When Jesus comes upon merchants in the temple, he goes nuts: vandalizing their property, abusing the animals (again!), and misappropriating their funds. [Jn 2:15] Most churches would get a restraining order against Jesus—after his 5150 expired. “God is a God of order—not chaos”.
Jesus is revealed in scripture as clear, decisive, and disruptive.
You might think Him a study in contrasts: compassionate to the adulteress and hair-triggered to critique the religious leaders of his day. He’d be branded a troublemaker (or worse) in most US churches today.
Jesus was resolute in His commitment to model, bring, and defend the Kingdom of His Father.
The Responsibility Riddle
QUESTION: Pastor, who is responsible for your spiritual maturity and vitality?
ANSWER: I am, of course!
Ok, fine. Now answer this…
QUESTION: Pastor, who is responsible for the spiritual maturity and vitality of your congregation?
ANSWER: Again, I am!
Really? Are you sure?
If you are responsible for your congregation’s spiritual maturity, what are they responsible for?
Ask me that again??
There’s a troubling trend in the Church these days. We, in ministry, see the evidence of this all the time.
It can be found in a complaint that, more often than not, sounds like this:
“I’m just not getting fed, here…”
“I don’t experience the presence of God here…”
“The worship no longer ministers to me…”.
And then off they go, out the door, on to another church, … or maybe to no church at all.
The thinking, both of the pastor and the complaining congregants flows from the same fallacy: that the pastor, the church, the elders are somehow responsible for the spiritual condition of those they serve.
Thinking like this, it’s no wonder the Church is diapered in perpetual spiritual infancy.
So, who is responsible for your spiritual maturity and vitality?
The responsibility riddle can be solved in this important, seldom recognized distinction: Your pastor is responsible to you, but is never responsible for you.
Think about it. A pastor is responsible to the congregation to model mature faith in action, to proclaim God’s Word faithfully, to represent Christ ethically.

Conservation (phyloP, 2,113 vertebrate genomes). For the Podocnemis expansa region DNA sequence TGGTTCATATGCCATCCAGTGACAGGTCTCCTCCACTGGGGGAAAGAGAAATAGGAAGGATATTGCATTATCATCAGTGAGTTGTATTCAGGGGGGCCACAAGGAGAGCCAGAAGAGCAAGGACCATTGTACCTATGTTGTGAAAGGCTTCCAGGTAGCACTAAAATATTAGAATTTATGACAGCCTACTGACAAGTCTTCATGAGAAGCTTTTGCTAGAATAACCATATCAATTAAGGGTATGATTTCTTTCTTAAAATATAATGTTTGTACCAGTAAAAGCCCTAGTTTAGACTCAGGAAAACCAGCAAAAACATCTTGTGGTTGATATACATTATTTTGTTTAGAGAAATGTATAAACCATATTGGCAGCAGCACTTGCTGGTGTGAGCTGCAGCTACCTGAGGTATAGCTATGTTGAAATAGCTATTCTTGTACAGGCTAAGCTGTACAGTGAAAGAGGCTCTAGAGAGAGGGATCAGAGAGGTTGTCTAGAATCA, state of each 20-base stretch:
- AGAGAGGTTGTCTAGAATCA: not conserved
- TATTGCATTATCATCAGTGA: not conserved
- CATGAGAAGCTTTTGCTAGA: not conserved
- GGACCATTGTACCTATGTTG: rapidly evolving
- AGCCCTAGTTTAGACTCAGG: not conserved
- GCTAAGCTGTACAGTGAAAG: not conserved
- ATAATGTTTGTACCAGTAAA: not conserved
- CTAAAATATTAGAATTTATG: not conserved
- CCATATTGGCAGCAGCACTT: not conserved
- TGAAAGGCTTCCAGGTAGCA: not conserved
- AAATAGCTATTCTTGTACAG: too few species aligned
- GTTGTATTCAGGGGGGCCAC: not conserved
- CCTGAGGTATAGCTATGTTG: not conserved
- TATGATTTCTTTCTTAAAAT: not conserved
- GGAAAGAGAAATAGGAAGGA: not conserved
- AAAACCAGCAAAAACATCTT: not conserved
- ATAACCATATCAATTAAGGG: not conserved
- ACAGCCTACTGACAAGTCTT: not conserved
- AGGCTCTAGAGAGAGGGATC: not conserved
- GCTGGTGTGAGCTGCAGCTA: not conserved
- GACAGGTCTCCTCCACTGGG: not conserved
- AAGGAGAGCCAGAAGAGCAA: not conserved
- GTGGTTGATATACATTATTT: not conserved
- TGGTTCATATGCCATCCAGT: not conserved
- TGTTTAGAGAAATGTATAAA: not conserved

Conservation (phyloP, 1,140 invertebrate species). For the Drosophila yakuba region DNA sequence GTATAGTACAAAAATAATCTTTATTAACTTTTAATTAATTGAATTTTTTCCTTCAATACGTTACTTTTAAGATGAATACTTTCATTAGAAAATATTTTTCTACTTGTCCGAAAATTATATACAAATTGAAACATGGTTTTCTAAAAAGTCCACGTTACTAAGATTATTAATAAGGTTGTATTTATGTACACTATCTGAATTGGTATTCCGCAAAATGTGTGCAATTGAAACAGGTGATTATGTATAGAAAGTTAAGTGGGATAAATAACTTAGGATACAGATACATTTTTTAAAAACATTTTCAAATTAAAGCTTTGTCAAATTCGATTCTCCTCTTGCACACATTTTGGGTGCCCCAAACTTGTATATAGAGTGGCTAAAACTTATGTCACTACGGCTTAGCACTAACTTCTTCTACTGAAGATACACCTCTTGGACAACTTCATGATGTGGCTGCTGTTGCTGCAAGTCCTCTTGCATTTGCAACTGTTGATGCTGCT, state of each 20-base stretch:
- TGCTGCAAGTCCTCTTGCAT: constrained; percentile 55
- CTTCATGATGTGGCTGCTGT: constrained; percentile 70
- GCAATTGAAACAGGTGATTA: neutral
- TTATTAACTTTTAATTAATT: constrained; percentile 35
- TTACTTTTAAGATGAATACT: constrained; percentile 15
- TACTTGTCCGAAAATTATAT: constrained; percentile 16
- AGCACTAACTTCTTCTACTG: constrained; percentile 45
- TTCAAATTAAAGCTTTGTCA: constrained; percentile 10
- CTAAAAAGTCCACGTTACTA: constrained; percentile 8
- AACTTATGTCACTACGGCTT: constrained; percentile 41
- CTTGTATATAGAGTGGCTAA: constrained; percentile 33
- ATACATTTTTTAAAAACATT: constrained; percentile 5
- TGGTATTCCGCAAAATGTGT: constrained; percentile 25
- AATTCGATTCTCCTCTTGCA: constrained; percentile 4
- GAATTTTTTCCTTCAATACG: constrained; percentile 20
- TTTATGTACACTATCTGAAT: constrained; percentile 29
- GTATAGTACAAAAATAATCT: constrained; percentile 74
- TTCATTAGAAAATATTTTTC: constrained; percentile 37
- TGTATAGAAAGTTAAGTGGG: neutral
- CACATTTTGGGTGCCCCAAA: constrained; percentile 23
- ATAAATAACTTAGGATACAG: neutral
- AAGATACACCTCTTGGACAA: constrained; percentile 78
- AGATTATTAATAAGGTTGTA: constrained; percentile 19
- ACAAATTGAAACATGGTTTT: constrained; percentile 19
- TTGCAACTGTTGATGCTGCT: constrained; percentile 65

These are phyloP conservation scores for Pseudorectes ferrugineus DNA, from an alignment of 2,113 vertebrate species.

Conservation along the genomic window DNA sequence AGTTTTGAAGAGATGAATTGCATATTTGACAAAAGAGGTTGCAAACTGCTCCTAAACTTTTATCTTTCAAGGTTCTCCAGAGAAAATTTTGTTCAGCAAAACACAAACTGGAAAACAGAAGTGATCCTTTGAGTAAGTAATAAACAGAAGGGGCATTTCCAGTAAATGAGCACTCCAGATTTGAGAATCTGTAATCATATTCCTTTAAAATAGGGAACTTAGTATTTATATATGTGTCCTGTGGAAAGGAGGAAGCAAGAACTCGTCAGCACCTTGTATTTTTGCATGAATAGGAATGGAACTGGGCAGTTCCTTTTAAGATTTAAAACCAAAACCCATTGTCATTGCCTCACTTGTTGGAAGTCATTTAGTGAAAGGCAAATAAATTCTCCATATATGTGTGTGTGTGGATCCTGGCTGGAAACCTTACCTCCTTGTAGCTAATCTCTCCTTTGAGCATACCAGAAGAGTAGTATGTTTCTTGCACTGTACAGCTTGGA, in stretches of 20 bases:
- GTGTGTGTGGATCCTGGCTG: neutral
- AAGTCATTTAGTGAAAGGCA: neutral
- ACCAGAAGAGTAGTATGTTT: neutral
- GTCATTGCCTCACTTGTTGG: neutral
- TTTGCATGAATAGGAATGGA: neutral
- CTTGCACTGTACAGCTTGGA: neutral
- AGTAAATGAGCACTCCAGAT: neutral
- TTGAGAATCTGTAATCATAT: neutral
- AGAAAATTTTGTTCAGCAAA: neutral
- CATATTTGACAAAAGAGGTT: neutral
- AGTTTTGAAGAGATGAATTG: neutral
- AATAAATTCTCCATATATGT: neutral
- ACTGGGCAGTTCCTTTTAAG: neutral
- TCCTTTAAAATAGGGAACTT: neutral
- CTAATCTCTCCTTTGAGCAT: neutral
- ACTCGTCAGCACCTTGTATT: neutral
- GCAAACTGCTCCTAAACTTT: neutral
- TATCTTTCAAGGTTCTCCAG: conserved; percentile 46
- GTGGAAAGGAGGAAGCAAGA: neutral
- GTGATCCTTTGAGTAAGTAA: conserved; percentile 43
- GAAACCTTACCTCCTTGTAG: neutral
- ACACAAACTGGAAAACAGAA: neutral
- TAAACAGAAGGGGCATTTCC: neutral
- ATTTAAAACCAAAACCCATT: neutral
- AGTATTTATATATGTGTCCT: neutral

Each believer is responsible for what they do with the Word of God: both the preached Word and the Word that sits in their lap, on the bookshelf, or on the coffee table gathering dust.
Are you responsible for your spouse’s happiness?
Of course not!
How could you be?
When you notice that someone has tried to make you responsible for whatever it is that God has made them responsible for – their attitudes, their behavior, their “stress”, their decisions, their depression, their optimism – invite them to embrace this reality: you bear responsibility to them, but are never responsible for them.
Do I have a responsibility to my wife? Absolutely!
I am responsible to keep my promises to her. I’ve promised to value her above every breathing human being. I’ve promised to honor her whether she deserves it or not. I’ve promised to pray for her. I’ve promised to champion her toward all God’s called her to be. I’ve promised to be faithful sexually and emotionally. I’ve promised to walk with God and to submit my life to Jesus and his Word. And, I promised to treat her better than she deserves.
And, she is responsible for herself.
When our kids were small and unable to take responsibility for themselves, as parents we bore the responsibility for them. When our pre-teen had a friend over, and they snuck out at night and lit a porta-potty on fire, we were legally responsible—because they were minors and under our supervision.
Now in his twenties, it would be foolish for us to take responsibility for his decisions.
In fact, it would be irresponsible for us to do so.
To take responsibility for another adult is a violation of his or her autonomy.
An invasion of their sovereignty.
It represents a kind of abuse.